Chapter 3 section 1
Population In 2005 the population of the United Kingdom was just under 60 million people
UK population 2005
(84% of the population) 50.1 million Scotland
(8% of the population) 5.1 million Wales
(5% of the population) 2.9 million N Ireland
(3% of the population) 1.7 million Total UK
59.8 million Source: National Statistics
The population has grown by 7.7% since 1971, and growth has been faster in more recent years. Although the general population in the UK has increased in the last 20 years, in some areas such as the North-East and North-West of England there has been a decline.
Both the birth rate and the death rate are falling and as a result the UK now has an ageing population For instance, there are more people over 60 than children under 16. There is also a record number of people aged 85 and over.
The census A census is a count of the whole population. It also collects statistics on topics such as age, place of birth, occupation, ethnicity, housing, health, and marital status.
A census has been taken every ten years since 1801, except during the second World War. The next census will take place in 2011.
During a census, a form is delivered to every household in the country. This form asks for detailed information about each member of the household and must be completed by law. The information remains confidential and anonymous; it can only be released to the public after 100 years, when many people researching their family history find it very useful. General census information is used to identify population trends and to help planning. More information about the census, the census form and statistics from previous censuses can be found at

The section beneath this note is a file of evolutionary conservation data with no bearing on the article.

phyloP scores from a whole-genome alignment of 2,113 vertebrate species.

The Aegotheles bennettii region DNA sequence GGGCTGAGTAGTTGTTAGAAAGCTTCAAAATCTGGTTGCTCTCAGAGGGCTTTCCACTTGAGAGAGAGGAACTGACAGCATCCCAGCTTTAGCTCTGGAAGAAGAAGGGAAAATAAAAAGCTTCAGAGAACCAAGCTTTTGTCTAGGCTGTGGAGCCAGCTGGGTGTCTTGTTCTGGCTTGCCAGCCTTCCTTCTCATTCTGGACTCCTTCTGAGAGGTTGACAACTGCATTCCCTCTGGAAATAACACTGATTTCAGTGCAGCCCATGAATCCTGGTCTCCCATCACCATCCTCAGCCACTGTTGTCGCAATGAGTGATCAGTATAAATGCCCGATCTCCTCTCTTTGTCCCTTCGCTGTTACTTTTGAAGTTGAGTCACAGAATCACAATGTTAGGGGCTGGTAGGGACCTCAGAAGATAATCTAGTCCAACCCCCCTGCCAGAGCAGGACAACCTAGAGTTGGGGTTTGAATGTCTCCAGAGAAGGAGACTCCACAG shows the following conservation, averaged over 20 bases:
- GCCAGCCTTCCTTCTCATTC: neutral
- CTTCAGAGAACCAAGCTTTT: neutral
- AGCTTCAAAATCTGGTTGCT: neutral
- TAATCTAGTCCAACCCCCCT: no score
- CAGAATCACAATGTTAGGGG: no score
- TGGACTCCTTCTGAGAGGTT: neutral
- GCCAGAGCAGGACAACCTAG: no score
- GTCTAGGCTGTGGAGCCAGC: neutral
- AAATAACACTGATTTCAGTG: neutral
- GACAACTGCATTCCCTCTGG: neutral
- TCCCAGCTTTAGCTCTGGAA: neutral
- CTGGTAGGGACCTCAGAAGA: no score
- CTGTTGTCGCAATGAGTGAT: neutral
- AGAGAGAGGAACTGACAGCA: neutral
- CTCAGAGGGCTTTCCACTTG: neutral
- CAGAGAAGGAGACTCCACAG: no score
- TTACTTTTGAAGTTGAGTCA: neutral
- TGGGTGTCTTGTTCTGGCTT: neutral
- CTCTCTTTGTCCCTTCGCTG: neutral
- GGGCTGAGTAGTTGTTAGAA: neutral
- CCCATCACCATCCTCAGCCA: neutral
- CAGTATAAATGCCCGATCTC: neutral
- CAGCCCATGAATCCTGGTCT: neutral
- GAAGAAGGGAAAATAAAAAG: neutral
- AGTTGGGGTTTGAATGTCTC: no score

Ethnic diversity The UK population is ethnically diverse and is changing rapidly, especially in large cities such as London, so it is not always easy to get an exact picture of the ethnic origin of all the population from census statistics. Each of the four countries of the UK (England, Wales, Scotland and Northern Ireland) has different customs, attitudes and histories
People of Indian, Pakistani, Chinese, Black Caribbean, Black African, Bangladeshi and mixed ethnic descent make up 8.3% of the UK population. Today about half the members of these communities were born in the United Kingdom.
There are also considerable numbers of people resident in the UK who are of Irish, Italian, Greek and Turkish Cypriot, Polish, Australian, Canadian, New Zealand and American descent. Large numbers have also arrived since 2004 from the new East European member states of the European Union. These groups are not identified separately in the census statistics in the following table
UK population 2001
Million UK population % White (including people of European,
Australian, American descent)
54.2 92 Mixed
0.7 1.2 Asian or Asian British
1.1 1.8 Pakistani
0.7 1.3 Bangladeshi
0.3 0.5 Other Asian
0.2 0.4 Black or Black British
0.6 1.0 Black African
0.5 0.8 Black other
0.1 0.2 Chinese
0.2 0.4 Other
0.2 0.4 Source: National Statistics from the 2001 census
Where do the largest ethnic minority groups live? The figures from the 2001 census show that most members of the large ethnic minority groups in the UK live in England, where they make up 9% of the total population. 45% of all ethnic minority people live in the London area, where they form nearly one-third of the population (29%). Other areas of England with large ethnic minority populations are the West Midlands, the South East, the North West, and Yorkshire and Humberside.
Proportion of ethnic minority groups in the countries of the UK
9% Wales 2% Scotland
2% Northern Ireland less than 1%